I believe there are some essential questions that are useful across a variety of contexts, including, and perhaps especially, the workplace. In fact, I gave a commencement speech last year on this topic, suggesting to students from the Harvard Graduate School of Education that there are really only five essential questions in life. Although the audience was future educators, I believe these questions are equally … [ Read more ]
Questions are a great management tool.
Asking questions elicits information, of course. Asking questions creates the space for people to raise issues they are worried about that a boss, or colleagues, may not know about. Asking questions lets people tell a different story than the one you’re expecting. Most important from my perspective, asking questions means people have to make their case for the way they … [ Read more ]
Most leadership advice is based on anecdotal observation and basic common sense. Stanford Graduate School of Business professor Kathryn Shaw tried a different tack: data-driven analysis.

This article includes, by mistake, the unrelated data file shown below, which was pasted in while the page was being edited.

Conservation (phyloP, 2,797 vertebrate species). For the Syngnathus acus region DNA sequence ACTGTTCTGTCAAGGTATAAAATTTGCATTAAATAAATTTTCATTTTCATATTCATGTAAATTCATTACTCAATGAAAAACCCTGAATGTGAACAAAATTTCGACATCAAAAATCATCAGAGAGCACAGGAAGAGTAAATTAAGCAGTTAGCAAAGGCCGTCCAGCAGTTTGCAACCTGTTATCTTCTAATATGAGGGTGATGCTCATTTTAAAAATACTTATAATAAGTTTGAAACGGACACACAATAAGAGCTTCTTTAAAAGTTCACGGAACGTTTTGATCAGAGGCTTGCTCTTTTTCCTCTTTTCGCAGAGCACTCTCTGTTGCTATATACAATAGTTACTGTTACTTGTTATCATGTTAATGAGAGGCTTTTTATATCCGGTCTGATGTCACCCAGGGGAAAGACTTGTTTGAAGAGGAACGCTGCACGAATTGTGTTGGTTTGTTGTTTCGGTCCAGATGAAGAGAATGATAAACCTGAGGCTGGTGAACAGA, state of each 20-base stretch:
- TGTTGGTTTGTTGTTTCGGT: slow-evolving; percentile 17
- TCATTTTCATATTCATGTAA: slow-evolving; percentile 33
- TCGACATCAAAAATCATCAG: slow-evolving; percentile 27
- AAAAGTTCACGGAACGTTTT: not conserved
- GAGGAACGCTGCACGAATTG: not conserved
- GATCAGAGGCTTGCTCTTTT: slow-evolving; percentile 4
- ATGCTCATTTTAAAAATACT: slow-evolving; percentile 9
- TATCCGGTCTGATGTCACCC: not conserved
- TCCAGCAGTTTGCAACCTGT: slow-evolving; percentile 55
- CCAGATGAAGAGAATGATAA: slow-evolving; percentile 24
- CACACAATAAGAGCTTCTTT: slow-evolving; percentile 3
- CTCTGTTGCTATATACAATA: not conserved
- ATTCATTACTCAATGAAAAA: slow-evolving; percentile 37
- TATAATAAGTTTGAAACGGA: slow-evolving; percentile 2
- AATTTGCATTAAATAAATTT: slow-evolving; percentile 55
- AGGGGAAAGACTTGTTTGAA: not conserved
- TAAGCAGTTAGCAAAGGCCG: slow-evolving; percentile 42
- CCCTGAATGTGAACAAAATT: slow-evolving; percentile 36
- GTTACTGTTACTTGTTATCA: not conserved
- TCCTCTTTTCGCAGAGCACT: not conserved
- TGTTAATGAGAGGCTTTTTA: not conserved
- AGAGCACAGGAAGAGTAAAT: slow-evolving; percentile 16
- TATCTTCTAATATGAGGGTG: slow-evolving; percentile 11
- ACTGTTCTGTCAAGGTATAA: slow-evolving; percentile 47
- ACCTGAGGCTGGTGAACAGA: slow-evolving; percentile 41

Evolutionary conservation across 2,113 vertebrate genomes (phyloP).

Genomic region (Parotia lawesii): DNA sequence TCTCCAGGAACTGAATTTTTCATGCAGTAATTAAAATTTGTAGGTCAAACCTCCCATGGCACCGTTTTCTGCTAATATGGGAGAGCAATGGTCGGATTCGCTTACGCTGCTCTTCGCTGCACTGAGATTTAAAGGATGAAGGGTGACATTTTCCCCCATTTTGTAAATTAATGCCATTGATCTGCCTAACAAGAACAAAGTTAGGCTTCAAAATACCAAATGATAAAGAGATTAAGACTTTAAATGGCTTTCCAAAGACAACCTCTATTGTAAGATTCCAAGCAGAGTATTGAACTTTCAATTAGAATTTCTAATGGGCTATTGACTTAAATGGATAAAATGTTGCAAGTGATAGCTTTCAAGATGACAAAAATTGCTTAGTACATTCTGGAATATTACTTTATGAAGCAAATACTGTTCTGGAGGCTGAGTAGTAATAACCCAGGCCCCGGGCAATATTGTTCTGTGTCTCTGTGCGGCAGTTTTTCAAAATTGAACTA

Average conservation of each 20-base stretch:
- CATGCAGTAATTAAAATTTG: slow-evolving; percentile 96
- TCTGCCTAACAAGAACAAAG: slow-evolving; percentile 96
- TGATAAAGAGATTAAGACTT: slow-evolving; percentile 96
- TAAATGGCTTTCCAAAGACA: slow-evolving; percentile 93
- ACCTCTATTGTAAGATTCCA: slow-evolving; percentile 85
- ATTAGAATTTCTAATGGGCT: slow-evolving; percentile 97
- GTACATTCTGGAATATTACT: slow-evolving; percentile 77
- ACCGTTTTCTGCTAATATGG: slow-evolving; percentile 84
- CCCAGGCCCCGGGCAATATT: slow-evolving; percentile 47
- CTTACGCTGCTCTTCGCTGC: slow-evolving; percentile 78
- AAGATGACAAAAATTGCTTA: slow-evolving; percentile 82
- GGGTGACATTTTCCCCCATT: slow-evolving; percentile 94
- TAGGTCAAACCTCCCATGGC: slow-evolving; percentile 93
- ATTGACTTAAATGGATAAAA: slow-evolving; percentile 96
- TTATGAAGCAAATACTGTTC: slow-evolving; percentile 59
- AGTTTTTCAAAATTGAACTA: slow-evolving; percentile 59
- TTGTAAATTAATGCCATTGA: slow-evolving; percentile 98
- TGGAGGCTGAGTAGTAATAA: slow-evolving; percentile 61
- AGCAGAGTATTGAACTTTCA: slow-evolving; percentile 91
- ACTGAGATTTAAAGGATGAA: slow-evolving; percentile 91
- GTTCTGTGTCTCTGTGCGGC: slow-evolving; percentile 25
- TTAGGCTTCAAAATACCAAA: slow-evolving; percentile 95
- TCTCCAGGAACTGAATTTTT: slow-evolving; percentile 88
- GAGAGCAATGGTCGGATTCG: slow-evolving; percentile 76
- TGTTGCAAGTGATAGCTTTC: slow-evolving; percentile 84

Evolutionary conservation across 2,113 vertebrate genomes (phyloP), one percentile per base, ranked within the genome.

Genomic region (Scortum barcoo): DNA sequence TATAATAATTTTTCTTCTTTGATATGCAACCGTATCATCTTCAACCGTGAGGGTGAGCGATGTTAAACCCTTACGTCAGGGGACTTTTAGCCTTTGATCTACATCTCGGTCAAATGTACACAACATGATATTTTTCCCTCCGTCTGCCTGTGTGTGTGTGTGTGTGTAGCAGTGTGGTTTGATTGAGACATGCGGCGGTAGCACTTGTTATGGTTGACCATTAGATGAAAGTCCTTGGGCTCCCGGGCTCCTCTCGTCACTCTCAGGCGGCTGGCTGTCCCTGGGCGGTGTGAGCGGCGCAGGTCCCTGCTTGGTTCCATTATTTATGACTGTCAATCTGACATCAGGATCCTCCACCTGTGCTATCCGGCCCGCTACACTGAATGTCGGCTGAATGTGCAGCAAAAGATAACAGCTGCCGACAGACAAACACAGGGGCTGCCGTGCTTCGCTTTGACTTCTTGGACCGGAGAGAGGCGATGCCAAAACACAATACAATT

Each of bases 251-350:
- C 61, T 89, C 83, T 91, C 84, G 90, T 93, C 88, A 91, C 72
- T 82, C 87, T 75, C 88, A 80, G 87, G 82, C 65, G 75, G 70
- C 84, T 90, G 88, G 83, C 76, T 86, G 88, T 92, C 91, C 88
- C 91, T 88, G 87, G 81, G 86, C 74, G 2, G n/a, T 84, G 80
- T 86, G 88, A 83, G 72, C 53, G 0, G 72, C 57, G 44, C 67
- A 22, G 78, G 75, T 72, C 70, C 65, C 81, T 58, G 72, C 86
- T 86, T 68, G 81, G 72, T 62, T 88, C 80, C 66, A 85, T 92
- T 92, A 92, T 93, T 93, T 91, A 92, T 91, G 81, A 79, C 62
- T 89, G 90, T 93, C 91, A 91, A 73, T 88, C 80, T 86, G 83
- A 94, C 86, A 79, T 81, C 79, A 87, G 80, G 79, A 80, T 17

While personality differences between leaders are to be expected, a major shift can create difficulty in adjustment for everyone involved.
It’s a great lesson for the workplace. And outside of it.
You’re a good boss. You care about your people. You have vision. You inspire others. But do you have what it takes to be a “superboss”?
Given that group membership is such a deeply rooted part of human nature and organizational success, a central element of leadership is the management of group identities. In short, great leaders are “entrepreneurs of identity.” They embrace our tribal nature and seek to shape the identity of their fellow group members. To cultivate a strong group identity, leaders can take the following steps.
Four factors lie at the heart of good, practical leadership development: making it experiential; influencing participants’ “being,” not just their “doing”; placing it into its wider, systemic context; and enrolling faculty who act less as experts and more as Sherpas.